Proteas batsman Temba Bavuma doesn’t understand why he's been pigeonholed as Test specialist

Temba Bavuma feels very strongly about the tendency to pigeonhole players.
Temba Bavuma feels very strongly about the tendency to pigeonhole players.
Image: Ryan Wilkisky/BackpagePix

Proteas batsman Temba Bavuma says he has always enjoyed playing limited overs cricket and doesn’t understand why he has been pigeonholed as a Test specialist.

Bavuma scored a polished 98 off 103 balls and was part of a match-winning second wicket partnership of 173 with Quinton de Kock in the seven wicket win over World Champions England in the first ODI in Cape Town on Tuesday.

His impressive performance at Newlands has pushed his average to 86.33 after only three innings in this format, after he scored a century on debut against Ireland at Willowmoore Park in 2016.

He also has played in two T20s against India in Mohali and Bengaluru last year but most of his opportunities have been in the Test arena where he has featured in 40 matches.

“I think there are a lot of players out there who’ve fallen under that category where they’ve kind of been pigeonholed, seen as just one format type of players,” said the 29-year-old Bavuma.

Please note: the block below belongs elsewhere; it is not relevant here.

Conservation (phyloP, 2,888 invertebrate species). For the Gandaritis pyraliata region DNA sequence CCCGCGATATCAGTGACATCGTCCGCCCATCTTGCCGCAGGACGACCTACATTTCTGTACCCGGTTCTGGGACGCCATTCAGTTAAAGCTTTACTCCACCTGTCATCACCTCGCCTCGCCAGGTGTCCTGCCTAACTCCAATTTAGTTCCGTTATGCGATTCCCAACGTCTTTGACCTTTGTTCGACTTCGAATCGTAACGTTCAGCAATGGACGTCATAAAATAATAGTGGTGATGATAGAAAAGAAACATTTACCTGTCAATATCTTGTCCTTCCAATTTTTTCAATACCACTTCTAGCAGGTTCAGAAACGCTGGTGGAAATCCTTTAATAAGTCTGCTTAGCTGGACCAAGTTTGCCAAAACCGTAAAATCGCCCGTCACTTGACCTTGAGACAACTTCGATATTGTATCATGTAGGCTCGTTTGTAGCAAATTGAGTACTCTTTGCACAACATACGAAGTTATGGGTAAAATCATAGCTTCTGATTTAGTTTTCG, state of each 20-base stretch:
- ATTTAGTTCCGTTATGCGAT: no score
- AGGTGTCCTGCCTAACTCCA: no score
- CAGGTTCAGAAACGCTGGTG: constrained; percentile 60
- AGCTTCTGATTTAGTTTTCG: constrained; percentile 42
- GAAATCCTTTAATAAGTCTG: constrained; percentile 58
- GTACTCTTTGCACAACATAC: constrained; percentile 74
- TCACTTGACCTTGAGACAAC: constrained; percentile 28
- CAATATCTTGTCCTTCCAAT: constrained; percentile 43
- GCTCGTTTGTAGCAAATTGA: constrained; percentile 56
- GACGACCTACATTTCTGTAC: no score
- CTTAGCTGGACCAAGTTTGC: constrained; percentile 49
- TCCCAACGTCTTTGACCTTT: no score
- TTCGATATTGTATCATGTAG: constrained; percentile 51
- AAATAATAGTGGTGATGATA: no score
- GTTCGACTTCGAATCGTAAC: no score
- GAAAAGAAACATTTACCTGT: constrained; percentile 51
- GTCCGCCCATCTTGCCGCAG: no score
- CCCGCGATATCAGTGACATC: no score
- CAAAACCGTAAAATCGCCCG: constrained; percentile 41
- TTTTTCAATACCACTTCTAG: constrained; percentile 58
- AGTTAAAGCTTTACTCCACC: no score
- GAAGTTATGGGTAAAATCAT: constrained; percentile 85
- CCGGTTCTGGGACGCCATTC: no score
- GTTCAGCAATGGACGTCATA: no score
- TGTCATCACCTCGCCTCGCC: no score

“I guess that’s just how it is in the media because someone has to write a story about someone, but I have never entertained the idea that I am just a red-ball player.

“I have always enjoyed T20 and ODI cricket as much as I have enjoyed Test cricket. It just happened that most of my opportunities came in red-ball cricket.”

The other person who has spoken strongly against the phenomenon of pigeonholing players is Dean Elgar, who has played eight ODIs in contrast to the 63 opportunities he has received in Test matches.

“I think it is bulls**t to have someone pigeonhole a player and everyone goes with it. It is unfair‚ very unfair. I don’t box myself as a red-ball player,” Elgar said in 2018 when he was asked about a lack of opportunities in the shorter formats.

After three ODIs, Bavuma has already scored 259 runs but he doesn’t think that he has secured a spot in the team that is building up to the 2023 World Cup in India.

“I don’t think that I have nailed down a spot in the ODI side now,” he said. “You must remember that I have only played three matches in four years, but I am just happy to be on the field.

“I don’t know what’s going to happen after this series against England. For me, it’s just to enjoy the little moments that I have in this point in time and just keep doing my best.”


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